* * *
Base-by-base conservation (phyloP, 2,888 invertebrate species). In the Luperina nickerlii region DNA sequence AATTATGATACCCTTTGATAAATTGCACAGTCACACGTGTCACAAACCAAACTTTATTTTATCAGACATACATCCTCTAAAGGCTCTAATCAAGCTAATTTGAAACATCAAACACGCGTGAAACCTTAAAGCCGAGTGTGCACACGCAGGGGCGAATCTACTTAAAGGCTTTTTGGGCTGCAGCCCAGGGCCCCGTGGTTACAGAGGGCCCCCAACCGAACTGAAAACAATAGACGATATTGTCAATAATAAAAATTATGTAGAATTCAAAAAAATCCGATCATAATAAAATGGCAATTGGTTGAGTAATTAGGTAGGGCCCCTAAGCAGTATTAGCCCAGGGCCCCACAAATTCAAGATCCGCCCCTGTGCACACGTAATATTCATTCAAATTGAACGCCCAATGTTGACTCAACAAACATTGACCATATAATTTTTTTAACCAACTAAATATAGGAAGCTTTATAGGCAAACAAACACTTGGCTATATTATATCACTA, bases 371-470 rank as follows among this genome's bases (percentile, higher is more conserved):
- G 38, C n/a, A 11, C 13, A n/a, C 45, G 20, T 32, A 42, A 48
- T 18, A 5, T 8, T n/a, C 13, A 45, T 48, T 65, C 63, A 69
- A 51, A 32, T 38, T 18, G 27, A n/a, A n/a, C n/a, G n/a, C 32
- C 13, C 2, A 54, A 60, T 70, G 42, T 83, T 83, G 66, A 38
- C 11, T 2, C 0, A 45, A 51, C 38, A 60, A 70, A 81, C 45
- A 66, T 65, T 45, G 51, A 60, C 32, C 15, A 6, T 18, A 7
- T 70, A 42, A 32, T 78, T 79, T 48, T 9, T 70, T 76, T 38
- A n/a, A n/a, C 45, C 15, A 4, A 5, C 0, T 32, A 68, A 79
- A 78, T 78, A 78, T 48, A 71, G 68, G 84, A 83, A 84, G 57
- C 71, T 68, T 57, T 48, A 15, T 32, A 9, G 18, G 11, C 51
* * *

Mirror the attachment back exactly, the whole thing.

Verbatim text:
Base-by-base conservation (phyloP, 2,888 invertebrate species). In the Luperina nickerlii region DNA sequence AATTATGATACCCTTTGATAAATTGCACAGTCACACGTGTCACAAACCAAACTTTATTTTATCAGACATACATCCTCTAAAGGCTCTAATCAAGCTAATTTGAAACATCAAACACGCGTGAAACCTTAAAGCCGAGTGTGCACACGCAGGGGCGAATCTACTTAAAGGCTTTTTGGGCTGCAGCCCAGGGCCCCGTGGTTACAGAGGGCCCCCAACCGAACTGAAAACAATAGACGATATTGTCAATAATAAAAATTATGTAGAATTCAAAAAAATCCGATCATAATAAAATGGCAATTGGTTGAGTAATTAGGTAGGGCCCCTAAGCAGTATTAGCCCAGGGCCCCACAAATTCAAGATCCGCCCCTGTGCACACGTAATATTCATTCAAATTGAACGCCCAATGTTGACTCAACAAACATTGACCATATAATTTTTTTAACCAACTAAATATAGGAAGCTTTATAGGCAAACAAACACTTGGCTATATTATATCACTA, bases 371-470 rank as follows among this genome's bases (percentile, higher is more conserved):
- G 38, C n/a, A 11, C 13, A n/a, C 45, G 20, T 32, A 42, A 48
- T 18, A 5, T 8, T n/a, C 13, A 45, T 48, T 65, C 63, A 69
- A 51, A 32, T 38, T 18, G 27, A n/a, A n/a, C n/a, G n/a, C 32
- C 13, C 2, A 54, A 60, T 70, G 42, T 83, T 83, G 66, A 38
- C 11, T 2, C 0, A 45, A 51, C 38, A 60, A 70, A 81, C 45
- A 66, T 65, T 45, G 51, A 60, C 32, C 15, A 6, T 18, A 7
- T 70, A 42, A 32, T 78, T 79, T 48, T 9, T 70, T 76, T 38
- A n/a, A n/a, C 45, C 15, A 4, A 5, C 0, T 32, A 68, A 79
- A 78, T 78, A 78, T 48, A 71, G 68, G 84, A 83, A 84, G 57
- C 71, T 68, T 57, T 48, A 15, T 32, A 9, G 18, G 11, C 51